An Indigenous educator is asking clothing franchise Urban Planet to remove its line of T-shirts that feature the word “savage.”
“It’s important to understand that for Indigenous people, this word is our N-word,” said Douglas Stewart, an Indigenous teacher at Harrison Trimble High School in Moncton.
“And if we had swapped that out and had the N-word on any colour shirt whatsoever, anywhere across this land, this would never have made it to the store, it wouldn’t it wouldn’t fly at all.”
Stewart, of the Sylix/Okanagan Nation, said the word “savage” is a derogatory term, because it was used to describe Indigenous people when they were being colonized in North America.
In recent years, the term has come to mean fearless or fierce, but Stewart said he hasn’t heard students use the word as much lately.
Stewart heard about the clothing line after a colleague went to Urban Planet to look for a shirt for Orange Shirt Day, which is held to honour Indigenous children who were sent to residential schools.
Stewart’s colleague said she found shirts that were orange — but they also had “savage” written across the chest.
“I was dismayed and also curious,” said Stewart, who teaches Indigenous studies and art. “I try to look at these moments as opportunities to educate and to sort of lay out some history as to how this term came to be offensive.”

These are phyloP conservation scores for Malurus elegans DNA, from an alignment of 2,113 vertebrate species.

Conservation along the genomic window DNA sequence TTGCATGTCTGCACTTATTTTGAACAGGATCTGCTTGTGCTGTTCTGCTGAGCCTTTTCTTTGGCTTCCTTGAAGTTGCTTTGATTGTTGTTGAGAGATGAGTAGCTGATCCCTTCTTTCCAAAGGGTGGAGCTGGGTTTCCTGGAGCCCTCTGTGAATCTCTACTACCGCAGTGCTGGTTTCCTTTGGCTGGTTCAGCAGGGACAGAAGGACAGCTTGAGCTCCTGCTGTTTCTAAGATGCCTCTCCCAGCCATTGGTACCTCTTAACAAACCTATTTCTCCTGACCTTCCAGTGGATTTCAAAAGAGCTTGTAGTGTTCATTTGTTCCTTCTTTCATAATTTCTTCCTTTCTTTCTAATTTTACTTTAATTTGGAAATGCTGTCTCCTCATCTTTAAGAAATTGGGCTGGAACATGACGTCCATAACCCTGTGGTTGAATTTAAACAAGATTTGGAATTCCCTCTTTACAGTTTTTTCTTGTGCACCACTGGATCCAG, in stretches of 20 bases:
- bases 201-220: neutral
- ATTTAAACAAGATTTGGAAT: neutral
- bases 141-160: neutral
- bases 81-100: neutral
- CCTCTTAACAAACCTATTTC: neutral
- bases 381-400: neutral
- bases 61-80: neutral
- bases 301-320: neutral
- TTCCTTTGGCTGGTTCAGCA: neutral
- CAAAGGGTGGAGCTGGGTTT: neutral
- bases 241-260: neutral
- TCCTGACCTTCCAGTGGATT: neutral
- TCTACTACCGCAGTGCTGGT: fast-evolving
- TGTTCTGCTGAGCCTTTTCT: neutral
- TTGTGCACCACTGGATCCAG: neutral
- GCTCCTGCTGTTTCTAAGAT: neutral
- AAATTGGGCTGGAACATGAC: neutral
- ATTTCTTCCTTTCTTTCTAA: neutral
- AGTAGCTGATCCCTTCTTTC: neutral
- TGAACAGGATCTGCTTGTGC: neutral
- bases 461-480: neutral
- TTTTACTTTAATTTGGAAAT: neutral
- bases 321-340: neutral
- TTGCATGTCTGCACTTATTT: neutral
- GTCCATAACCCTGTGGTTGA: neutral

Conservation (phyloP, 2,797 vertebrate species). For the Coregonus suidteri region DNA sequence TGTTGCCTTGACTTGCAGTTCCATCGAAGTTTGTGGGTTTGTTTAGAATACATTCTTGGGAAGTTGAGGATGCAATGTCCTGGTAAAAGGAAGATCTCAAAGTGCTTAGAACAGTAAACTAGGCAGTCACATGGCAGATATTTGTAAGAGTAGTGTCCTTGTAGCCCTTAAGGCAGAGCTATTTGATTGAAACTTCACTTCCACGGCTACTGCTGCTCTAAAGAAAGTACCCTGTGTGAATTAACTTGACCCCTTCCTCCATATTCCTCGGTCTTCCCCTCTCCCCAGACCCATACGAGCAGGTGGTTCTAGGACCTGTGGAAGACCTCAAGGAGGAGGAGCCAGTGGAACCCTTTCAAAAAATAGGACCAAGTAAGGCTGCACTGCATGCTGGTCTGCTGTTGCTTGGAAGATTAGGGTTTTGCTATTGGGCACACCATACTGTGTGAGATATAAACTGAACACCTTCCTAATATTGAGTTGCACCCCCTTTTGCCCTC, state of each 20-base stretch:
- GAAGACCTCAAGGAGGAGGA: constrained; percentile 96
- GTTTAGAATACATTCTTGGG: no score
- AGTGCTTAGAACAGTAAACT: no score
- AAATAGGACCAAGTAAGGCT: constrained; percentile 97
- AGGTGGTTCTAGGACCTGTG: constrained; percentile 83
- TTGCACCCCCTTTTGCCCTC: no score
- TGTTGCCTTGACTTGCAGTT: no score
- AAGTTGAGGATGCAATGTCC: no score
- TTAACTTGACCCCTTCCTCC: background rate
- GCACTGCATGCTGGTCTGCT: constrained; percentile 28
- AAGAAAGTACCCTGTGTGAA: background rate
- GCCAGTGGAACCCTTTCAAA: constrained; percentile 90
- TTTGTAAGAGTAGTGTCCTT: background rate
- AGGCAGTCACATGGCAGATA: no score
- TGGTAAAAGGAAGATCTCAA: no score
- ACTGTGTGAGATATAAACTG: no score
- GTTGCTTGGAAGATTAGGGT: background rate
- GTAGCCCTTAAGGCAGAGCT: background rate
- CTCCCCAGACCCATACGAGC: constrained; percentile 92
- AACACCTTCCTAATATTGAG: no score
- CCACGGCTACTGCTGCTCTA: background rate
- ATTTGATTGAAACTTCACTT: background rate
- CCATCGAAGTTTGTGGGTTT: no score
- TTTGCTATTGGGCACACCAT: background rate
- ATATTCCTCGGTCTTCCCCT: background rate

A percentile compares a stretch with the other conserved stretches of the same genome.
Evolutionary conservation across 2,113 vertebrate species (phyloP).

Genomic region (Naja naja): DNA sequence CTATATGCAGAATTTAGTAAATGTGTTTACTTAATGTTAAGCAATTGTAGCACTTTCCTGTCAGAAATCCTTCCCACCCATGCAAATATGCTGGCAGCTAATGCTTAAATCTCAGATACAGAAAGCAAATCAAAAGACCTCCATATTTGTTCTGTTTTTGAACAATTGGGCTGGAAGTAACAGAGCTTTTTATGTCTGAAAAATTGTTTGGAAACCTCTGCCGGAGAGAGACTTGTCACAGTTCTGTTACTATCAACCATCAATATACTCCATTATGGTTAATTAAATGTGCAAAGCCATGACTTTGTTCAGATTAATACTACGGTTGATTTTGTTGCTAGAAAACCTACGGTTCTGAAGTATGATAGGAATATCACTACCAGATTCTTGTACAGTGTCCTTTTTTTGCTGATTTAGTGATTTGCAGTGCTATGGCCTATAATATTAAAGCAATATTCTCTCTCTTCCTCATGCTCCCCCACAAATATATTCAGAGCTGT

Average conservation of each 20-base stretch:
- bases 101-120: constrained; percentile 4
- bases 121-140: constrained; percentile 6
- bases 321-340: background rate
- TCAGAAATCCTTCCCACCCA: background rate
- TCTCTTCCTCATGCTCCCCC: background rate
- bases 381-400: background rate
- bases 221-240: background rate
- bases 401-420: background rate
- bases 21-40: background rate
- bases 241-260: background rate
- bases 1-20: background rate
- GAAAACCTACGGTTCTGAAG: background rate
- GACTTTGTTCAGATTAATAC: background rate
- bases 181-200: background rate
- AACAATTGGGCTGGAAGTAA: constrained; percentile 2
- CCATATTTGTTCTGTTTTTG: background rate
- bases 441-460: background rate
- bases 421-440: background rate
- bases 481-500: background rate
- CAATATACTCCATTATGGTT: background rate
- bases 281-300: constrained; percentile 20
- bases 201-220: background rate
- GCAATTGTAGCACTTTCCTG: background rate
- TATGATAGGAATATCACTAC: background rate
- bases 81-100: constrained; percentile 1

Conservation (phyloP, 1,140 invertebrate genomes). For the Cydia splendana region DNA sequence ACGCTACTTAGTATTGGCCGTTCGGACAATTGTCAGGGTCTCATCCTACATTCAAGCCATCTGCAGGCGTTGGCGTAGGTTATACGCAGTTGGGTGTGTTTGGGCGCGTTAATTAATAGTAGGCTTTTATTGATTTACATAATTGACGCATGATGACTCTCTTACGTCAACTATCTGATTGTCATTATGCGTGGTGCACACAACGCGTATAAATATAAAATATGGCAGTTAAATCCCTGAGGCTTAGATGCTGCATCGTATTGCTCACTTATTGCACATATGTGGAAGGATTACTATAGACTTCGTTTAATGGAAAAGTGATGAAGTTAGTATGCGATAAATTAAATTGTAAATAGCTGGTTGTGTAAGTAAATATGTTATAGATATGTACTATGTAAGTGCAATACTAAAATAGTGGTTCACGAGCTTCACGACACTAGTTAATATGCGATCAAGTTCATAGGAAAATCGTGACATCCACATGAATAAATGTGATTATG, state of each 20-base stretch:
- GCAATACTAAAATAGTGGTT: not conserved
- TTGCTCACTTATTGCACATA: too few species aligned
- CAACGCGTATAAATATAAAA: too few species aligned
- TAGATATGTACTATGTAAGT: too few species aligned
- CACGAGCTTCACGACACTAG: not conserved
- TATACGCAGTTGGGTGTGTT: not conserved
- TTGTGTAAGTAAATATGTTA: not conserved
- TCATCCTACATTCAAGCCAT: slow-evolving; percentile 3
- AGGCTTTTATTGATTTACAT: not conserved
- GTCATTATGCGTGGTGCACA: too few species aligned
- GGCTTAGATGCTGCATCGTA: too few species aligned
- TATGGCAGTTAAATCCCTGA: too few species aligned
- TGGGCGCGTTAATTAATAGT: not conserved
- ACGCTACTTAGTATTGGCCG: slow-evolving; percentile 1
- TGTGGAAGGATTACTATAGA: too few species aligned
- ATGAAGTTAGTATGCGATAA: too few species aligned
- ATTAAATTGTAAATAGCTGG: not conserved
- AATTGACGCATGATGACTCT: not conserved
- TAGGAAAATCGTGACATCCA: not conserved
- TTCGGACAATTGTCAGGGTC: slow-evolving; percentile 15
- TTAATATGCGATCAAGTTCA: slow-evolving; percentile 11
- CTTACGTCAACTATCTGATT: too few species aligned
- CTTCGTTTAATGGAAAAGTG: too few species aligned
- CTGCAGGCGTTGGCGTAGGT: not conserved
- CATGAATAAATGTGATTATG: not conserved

Stewart decided to use the experience as a teaching moment, but he also knew he had to do something about it. He sent a letter to Urban Planet’s customer service department, explaining why the clothing line is offensive.
“My hope for Urban Planet is that they take it off the shelves, which I asked them in the letter, and that they apologize,” he said.
Urban Planet has not responded to his letter. CBC News also reached out to Urban Planet headquarters but has not received a response.
But Aurore Pelletier, the assistant manager of the Fredericton store, agreed the slur should be removed from the clothing so customers feel comfortable shopping at Urban Planet.
“It’s affected Indigenous people for hundreds of years, it still affects them,” Pelletier said. “It would be the same as any other racial slurs printed and then sold in stores.”
Stewart said his students share Pelletier’s concerns.
Although people use the word in a different context today, Stewart said he’s concerned the word appears on orange shirts.
“If you look closely at the shirt design itself, it mimics the Every Child Matters logo in the Orange Shirt Campaign,” he said.
“Which says to me that if it is an oversight, it’s an oversight of serious proportion.”